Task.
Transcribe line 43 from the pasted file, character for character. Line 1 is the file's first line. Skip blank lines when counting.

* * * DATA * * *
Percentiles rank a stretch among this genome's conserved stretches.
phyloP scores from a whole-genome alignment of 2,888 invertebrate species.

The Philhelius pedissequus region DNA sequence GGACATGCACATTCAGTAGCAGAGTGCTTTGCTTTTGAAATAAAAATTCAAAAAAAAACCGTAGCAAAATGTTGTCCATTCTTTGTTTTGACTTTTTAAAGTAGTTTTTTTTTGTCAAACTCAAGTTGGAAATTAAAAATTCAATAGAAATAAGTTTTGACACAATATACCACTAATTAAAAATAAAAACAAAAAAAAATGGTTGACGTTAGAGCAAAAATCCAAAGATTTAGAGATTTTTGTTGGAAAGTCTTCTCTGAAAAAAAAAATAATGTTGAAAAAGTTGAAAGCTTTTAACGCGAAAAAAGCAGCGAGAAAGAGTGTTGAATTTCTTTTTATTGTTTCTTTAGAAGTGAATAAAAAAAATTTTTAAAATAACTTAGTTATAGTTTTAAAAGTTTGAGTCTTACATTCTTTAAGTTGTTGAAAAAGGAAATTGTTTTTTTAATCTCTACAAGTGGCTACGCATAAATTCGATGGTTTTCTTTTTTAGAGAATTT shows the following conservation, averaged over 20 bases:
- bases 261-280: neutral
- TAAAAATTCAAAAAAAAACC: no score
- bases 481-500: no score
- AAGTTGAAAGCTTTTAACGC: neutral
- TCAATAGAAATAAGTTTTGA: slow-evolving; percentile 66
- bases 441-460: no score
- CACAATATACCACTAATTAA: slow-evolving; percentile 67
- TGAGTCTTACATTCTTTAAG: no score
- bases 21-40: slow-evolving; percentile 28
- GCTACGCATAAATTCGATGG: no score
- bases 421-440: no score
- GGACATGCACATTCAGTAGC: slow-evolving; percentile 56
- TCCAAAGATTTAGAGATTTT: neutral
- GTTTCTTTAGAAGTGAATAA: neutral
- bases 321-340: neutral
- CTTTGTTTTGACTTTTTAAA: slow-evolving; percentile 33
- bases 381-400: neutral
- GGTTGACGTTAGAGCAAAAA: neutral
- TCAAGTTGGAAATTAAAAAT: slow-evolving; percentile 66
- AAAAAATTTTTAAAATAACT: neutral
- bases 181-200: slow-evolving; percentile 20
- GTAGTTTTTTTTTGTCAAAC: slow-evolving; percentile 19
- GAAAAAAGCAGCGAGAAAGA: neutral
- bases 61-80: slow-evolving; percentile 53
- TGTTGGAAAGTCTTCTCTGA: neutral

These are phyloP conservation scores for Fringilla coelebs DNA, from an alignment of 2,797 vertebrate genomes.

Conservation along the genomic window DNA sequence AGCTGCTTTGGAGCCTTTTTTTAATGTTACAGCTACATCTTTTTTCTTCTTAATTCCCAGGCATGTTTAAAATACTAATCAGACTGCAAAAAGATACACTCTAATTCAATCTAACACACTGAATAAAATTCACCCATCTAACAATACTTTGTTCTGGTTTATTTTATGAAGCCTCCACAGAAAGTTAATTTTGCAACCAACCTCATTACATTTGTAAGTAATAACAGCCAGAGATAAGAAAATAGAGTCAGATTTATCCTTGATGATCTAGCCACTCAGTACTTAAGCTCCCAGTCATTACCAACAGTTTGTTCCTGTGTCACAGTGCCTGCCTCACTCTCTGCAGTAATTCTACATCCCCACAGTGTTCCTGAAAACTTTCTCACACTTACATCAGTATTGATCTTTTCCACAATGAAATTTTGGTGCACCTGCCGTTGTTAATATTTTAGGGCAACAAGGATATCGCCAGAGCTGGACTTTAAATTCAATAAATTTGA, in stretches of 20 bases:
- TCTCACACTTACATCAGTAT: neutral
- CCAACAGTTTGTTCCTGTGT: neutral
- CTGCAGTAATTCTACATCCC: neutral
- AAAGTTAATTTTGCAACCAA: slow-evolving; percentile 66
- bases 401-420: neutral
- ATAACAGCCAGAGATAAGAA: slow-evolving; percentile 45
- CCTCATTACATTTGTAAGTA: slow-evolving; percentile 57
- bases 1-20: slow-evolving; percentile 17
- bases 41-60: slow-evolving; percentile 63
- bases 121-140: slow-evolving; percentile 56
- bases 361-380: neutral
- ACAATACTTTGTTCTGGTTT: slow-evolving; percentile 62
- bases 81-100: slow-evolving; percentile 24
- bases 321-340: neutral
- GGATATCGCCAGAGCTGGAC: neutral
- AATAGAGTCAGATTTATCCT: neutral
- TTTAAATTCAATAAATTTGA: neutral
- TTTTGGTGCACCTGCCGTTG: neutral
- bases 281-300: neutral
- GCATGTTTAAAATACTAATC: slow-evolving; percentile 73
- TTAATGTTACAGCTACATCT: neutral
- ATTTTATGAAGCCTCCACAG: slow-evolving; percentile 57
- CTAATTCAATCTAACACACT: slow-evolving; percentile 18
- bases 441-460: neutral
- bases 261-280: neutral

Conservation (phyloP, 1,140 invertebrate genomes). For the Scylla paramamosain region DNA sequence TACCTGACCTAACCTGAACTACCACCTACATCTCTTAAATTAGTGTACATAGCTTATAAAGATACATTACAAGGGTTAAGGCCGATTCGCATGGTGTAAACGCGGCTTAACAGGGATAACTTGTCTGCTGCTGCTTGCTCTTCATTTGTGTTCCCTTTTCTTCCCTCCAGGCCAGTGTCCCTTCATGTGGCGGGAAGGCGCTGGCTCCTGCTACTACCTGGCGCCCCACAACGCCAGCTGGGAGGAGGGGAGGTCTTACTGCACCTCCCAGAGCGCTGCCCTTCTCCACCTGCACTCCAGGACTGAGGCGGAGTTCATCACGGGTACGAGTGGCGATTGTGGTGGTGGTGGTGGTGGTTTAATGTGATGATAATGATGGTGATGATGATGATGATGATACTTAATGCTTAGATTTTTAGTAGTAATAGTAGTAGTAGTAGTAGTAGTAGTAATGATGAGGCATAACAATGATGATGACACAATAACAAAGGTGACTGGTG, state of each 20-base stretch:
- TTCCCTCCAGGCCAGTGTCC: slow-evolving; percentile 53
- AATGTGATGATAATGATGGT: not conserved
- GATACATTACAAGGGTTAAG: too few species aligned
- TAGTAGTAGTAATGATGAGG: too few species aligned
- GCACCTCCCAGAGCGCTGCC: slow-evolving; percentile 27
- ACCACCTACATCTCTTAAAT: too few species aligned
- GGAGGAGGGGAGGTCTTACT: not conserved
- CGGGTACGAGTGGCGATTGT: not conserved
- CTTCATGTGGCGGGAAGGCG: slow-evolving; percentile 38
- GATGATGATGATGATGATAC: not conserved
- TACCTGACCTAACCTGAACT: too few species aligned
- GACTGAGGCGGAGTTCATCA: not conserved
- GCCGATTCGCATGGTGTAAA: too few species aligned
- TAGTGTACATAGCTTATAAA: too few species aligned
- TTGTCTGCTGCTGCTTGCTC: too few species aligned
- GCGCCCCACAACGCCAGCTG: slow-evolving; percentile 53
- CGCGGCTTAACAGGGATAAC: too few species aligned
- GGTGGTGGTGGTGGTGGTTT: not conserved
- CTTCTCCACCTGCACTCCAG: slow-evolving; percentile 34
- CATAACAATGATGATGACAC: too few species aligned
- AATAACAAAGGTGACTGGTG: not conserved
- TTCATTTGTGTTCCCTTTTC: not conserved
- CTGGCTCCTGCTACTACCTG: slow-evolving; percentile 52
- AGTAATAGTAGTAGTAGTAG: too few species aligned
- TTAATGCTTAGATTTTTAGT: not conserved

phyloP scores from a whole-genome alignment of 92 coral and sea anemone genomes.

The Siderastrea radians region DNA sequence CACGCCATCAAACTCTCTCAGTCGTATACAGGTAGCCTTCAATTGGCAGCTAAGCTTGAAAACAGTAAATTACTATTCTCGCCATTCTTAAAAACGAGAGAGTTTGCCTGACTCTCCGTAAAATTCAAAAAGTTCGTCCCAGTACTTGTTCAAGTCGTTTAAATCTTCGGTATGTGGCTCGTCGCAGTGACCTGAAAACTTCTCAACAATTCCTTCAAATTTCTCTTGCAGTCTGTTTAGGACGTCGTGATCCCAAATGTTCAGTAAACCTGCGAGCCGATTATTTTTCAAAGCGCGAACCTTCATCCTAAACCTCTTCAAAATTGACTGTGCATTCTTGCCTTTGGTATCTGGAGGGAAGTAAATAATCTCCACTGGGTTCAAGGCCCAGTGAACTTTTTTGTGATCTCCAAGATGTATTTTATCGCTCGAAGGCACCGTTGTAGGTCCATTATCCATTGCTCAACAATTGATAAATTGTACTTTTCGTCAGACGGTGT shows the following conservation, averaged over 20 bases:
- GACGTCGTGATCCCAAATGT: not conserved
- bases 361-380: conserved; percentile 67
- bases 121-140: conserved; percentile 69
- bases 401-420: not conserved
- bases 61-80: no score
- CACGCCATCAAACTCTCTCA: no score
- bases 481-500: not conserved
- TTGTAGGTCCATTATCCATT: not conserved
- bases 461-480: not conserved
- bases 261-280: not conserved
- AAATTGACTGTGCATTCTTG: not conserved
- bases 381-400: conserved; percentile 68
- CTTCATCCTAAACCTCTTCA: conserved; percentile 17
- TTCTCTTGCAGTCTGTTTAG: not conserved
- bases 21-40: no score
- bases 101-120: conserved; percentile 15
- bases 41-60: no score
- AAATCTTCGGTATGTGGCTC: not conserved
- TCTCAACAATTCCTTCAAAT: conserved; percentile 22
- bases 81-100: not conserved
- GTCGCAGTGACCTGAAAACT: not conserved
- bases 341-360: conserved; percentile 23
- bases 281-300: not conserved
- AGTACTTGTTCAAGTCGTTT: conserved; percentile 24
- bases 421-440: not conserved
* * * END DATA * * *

- bases 81-100: slow-evolving; percentile 24